But as a newly minted politician, set to run for the Senate seat being vacated by Judd Gregg, the 41-year-old Republican is a blank slate. Will Ms. Ayotte be a hard-line conservative or a moderate, in the mold of neighboring Maine’s two Republican female senators?
One point working in her favor, for a state that has voted Democratic in recent elections: She was appointed to her job by a Republican governor, then reappointed by a Democrat. Now that she has stepped down as the state’s chief law officer, she has to define herself – fast – before the Democrats do.
But even without clearly articulated positions, Ayotte is by default the front-runner for the GOP nomination, as potential opponents have melted away.
She also has the backing of the state’s Republican establishment, including Senator Gregg, who urged her to run. And for the national GOP, desperate for more diversity, having a fresh, female face to highlight is good news. When Ayotte resigned on July 17 to pursue the Senate, Washington Democrats called her a “quitter” like Alaska Gov. Sarah Palin. In other words, Democrats are nervous.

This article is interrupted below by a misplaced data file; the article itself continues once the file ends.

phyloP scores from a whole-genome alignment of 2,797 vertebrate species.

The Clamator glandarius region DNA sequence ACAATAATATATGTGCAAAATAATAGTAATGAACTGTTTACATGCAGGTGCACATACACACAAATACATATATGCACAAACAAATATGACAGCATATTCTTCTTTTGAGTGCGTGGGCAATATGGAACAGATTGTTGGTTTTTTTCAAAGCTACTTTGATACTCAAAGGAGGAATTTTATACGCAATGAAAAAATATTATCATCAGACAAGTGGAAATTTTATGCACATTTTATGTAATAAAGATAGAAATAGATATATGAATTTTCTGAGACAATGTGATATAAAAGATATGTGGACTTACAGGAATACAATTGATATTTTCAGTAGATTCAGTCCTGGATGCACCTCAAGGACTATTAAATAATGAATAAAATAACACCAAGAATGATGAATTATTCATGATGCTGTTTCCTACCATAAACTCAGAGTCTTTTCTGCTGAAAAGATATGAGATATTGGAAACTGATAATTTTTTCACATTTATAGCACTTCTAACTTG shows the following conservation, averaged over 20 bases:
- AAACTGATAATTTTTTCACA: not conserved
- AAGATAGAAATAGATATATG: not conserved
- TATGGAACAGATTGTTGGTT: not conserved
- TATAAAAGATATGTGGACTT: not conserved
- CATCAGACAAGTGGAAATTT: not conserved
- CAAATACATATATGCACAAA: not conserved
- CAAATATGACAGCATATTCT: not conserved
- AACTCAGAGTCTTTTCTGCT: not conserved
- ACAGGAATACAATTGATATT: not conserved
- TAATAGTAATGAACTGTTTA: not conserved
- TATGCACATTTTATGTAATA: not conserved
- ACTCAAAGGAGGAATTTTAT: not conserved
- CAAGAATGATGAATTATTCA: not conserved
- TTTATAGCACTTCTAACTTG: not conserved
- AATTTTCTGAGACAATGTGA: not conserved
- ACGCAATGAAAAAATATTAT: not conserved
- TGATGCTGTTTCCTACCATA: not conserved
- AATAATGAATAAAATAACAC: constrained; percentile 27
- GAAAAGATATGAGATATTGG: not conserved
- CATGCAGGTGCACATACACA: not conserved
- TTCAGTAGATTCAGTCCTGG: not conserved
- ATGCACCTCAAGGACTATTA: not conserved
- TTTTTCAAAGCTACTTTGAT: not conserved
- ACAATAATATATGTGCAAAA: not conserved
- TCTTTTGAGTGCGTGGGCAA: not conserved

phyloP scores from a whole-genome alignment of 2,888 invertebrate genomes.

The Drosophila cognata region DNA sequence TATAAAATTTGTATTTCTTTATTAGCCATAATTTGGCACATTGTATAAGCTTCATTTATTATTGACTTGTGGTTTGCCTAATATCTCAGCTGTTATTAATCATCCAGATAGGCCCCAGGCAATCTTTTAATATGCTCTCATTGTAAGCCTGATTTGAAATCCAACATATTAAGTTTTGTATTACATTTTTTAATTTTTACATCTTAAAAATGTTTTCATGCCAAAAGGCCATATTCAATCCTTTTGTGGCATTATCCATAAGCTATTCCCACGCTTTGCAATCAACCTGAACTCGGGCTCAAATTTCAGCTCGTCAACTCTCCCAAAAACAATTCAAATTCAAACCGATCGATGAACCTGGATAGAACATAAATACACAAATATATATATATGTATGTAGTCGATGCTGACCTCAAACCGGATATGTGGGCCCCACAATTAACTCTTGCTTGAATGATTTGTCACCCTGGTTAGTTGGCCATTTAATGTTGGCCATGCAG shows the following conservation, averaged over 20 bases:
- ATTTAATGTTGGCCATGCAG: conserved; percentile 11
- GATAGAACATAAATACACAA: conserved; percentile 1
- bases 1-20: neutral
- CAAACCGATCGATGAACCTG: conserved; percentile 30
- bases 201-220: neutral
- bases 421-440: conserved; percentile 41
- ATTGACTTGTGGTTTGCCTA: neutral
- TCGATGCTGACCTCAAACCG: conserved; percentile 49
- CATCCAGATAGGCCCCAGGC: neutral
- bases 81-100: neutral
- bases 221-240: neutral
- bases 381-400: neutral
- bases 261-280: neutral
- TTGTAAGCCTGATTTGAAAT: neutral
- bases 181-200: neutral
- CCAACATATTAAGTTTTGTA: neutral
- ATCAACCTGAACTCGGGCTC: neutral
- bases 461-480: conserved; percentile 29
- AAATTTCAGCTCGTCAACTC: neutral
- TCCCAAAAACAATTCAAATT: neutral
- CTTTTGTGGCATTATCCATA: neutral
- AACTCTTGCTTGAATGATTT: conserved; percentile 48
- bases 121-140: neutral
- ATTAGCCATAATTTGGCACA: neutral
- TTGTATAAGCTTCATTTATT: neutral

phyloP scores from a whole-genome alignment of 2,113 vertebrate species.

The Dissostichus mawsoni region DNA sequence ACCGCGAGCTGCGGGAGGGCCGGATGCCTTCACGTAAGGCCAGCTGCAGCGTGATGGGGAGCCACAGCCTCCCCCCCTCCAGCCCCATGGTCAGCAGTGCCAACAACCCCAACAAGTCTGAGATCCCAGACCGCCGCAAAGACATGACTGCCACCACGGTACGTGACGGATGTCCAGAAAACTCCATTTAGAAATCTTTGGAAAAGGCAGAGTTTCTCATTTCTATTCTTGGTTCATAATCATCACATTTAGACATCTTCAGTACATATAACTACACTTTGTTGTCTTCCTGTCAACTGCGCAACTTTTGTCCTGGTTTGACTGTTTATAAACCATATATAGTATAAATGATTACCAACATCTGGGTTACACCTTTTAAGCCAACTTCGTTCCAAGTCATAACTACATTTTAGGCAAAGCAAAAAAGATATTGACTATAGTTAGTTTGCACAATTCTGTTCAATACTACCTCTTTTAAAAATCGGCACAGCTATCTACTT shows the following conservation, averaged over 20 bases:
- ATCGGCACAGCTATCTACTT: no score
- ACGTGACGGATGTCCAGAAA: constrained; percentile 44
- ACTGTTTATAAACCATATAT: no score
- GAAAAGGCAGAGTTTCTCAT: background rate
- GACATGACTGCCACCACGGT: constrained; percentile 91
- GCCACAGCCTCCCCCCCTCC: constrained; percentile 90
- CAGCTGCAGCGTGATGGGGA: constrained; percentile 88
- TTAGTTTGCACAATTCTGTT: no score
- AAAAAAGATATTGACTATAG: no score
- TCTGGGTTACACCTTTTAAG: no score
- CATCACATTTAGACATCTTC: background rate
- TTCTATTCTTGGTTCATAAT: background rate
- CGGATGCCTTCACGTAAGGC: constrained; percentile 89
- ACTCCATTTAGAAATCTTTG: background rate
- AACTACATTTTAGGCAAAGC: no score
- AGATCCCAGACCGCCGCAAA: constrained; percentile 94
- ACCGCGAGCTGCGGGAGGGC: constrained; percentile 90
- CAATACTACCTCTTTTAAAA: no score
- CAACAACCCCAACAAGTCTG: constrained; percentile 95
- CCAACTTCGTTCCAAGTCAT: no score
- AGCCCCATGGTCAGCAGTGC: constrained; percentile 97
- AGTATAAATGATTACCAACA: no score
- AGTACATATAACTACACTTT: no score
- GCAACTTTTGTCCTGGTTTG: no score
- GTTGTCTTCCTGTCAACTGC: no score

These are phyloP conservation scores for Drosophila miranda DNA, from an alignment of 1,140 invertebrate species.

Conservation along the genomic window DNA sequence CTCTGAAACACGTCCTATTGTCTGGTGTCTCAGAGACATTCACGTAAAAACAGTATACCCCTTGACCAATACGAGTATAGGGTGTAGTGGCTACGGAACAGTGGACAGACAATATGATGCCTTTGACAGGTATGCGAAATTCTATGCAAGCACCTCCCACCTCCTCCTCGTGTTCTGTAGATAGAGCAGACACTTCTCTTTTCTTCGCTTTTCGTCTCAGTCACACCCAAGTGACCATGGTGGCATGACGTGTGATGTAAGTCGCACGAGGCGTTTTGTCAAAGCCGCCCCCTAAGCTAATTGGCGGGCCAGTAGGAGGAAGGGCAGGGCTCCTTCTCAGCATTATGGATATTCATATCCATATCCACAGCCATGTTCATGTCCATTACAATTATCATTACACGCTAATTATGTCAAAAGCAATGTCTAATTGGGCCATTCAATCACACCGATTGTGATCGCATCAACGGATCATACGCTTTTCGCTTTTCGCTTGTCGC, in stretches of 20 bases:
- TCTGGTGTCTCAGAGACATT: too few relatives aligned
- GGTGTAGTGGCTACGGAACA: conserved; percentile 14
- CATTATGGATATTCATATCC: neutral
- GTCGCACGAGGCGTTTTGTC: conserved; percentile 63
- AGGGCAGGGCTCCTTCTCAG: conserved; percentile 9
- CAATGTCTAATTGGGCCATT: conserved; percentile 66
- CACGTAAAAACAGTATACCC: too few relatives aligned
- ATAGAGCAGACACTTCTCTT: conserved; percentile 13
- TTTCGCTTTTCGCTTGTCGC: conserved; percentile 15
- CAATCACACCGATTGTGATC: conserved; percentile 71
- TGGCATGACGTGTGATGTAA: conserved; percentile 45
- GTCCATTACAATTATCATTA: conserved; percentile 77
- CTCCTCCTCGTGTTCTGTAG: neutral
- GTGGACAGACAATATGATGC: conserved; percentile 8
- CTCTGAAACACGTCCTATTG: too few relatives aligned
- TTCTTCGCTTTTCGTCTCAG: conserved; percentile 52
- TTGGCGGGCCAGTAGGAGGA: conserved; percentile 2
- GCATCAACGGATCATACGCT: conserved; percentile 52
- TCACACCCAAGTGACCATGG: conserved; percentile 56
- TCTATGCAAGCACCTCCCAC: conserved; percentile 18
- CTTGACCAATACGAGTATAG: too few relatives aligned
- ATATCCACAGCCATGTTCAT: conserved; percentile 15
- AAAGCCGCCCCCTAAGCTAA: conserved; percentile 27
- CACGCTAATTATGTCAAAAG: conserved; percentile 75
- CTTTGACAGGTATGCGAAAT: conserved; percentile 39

If she has any national profile at all, it is from her role in a 2006 abortion case considered by the US Supreme Court – Ayotte v. Planned Parenthood of Northern New England – in which she successfully defended her state’s parental notification law. But she has yet to articulate a personal view on abortion.
Ayotte needs some work as a public speaker, says independent New Hampshire pollster Dick Bennett. “It’s like anyone who’s never run for office,” he says. “But she’s smart and personable.”
Part of a series of articles on reshaping the Republican party.
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